Analysis: Chesley has some physical assets that pop off the page from a pro projection. He’s a NHL-caliber skater who can transition pucks up ice very well with his speed. He has average size, but he’s quite strong and physical. With his mobility he’s able to close on checks well, and often uses his body to land hard hits to separate pucks from players. He has good individual skill, with the hands to beat checks one-on-one and generate a lot of power off his one-timer. Chesley isn’t a gifted puck-mover though and can struggle at times with his puck distribution. He projects as a full-time second- or third pair defenseman depending on how much the offense translates to higher levels.

5. Jagger Firkus, RW, MOOSE JAW (WHL)

April 29, 2004 | 5′ 10″ | 151 pounds

Tier: Middle of the lineup player

Skating: NHL average
Puck skills: NHL average
Hockey sense: NHL average
Compete: NHL average
Shot: High-end

Player comparable: Eeli Tolvanen

Background: Firkus has scored at a strong rate in the WHL over the past two seasons, being a big part of Moose Jaw’s offense. He’s trended up significantly after being the 82nd pick in his WHL Bantam Draft. He was named player of the game for the CHL Top Prospects Game.

Analysis: Firkus’ skill and creativity stand out consistently. He shows great ability to beat defenders one-on-one with his stickhandling. He can make tough passes at a high rate through seams and under pressure. He is a shot-and-pass threat which makes him a major asset on a power play and often scores from range with a release that will beat NHL goalies. Firkus is quick, but not fast, showing good enough skating and compete to win battles but he’s not going to beat NHL defenders wide. The scoring ability is significant enough that I think he can be a middle-six winger.

6. Jani Nyman, RW, ILVES (FINLAND)

July 30, 2004 | 6′ 4″ | 217 pounds

Tier: Projected to play NHL games

Skating: Below NHL average
Puck skills: NHL average
Hockey sense: NHL average
Compete: NHL average
Shot: Above NHL average

Background: Nyman played in Finland’s second division pro league where he scored at a high rate for one of the weaker teams. Nyman was a productive player for Finland’s U18 team and played in a tournament for their U20 team in August.

Analysis: Nyman is a talented winger who is dangerous inside the offensive zone. He possesses good puck skills, can make plays and has a big shot that is a threat from range, which is his main weapon. Nyman’s footspeed is just OK so he probably won’t be a driver at higher levels of controlled entries. You’d like to see him be more consistently impactful given his size and skill. I think Nyman will be an NHL player, with the talent to play in the middle of a lineup if he hits.

7. Ryan Greene, C, GREEN BAY (USHL)

October 21, 2003 | 6′ 1″ | 179 pounds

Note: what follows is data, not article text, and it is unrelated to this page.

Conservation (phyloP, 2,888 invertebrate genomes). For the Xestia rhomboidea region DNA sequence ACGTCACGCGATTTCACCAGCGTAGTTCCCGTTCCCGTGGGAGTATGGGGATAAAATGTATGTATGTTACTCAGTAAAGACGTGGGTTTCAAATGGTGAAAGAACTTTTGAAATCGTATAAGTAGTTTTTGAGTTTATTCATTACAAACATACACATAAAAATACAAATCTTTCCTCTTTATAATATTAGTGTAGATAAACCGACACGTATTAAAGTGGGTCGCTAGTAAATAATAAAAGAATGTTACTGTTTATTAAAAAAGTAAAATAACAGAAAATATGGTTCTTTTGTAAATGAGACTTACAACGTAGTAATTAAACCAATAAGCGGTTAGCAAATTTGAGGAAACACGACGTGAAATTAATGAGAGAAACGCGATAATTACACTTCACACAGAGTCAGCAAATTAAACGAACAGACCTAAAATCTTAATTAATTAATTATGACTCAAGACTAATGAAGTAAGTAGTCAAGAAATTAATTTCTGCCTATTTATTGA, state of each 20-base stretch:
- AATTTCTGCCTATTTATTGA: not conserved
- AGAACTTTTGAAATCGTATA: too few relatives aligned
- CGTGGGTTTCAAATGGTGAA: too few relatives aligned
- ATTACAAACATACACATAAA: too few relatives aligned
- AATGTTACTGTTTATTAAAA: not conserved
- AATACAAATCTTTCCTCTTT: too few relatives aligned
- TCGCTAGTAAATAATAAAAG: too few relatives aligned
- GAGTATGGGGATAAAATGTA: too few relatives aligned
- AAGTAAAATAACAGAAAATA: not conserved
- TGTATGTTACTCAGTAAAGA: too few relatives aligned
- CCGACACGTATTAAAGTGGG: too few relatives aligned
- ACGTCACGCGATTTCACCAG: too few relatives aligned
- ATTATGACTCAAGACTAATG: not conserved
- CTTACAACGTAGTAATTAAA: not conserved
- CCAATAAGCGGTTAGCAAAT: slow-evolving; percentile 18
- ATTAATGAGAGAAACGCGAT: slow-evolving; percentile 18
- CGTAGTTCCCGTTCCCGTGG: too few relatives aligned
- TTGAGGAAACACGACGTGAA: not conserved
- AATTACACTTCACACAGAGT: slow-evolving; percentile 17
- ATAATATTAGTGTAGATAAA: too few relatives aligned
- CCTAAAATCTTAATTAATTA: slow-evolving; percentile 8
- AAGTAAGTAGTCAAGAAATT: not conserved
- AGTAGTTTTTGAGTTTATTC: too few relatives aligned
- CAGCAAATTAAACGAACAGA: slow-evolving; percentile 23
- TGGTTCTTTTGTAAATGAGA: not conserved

Tier: Projected to play NHL games

Skating: NHL average
Puck skills: NHL average
Hockey sense: NHL average
Compete: NHL average
Shot: Above NHL average

Background: Greene was an all-situations player for Green Bay this season and has been a productive USHL player over the last two years. He’s committed to Boston University.

Analysis: Greene offers a lot of NHL attributes. He displays slick puck skills, often being able to put pucks between sticks and legs. He skates well well and can make highly-skilled plays with pace. Greene shows good imagination as a handler and passer. He can hit seams at a strong rate and has some power-play ability due to his vision and shot. Greene competes well enough. He can play the middle competently, can PK and wins battles.He projects as a bottom-six NHL center with the potential to play higher in a lineup.

8. Danil Zhilkin, C, GUELPH (OHL)

December 19, 2003 | 6′ 1″ | 196 pounds

Tier: Projected to play NHL games

Skating: NHL average
Puck skills: NHL average
Hockey sense: NHL average
Compete: NHL average
Shot: Above NHL average

Background: Zhilkin was an important part of a good Guelph team this season, playing big minutes and on both special teams. Zhilkin is of Russian descent and born in Russia but has always represented Canada internationally. He played for Canada at the U18 worlds in 2021 where they won gold. He also scored four goals and six points in five games at the World U17 Challenge.

Analysis: Zhilkin is a very skilled center. On his best shifts when you see a 6-foot-1 pivot who can dangle and create chances with pace like he can, it gets you excited about his projection. Zhilkin is a pass-and-shot threat who can run a power play well. His skating is solid, not explosive but good enough. His game can lack pace, though, which is his main issue. He competes well enough off the puck but it’s not his stength and he can drift to the perimeter. I see him as a potential bottom-six forward in the NHL who has the tool kit to play in a middle six.

9. Cameron Lund, C, GREEN BAY (USHL)

June 7, 2004 | 6′ 2″ | 192 pounds

Tier: Projected to play NHL games

Skating: NHL average
Puck skills: NHL average
Hockey sense: NHL average
Compete: Below NHL average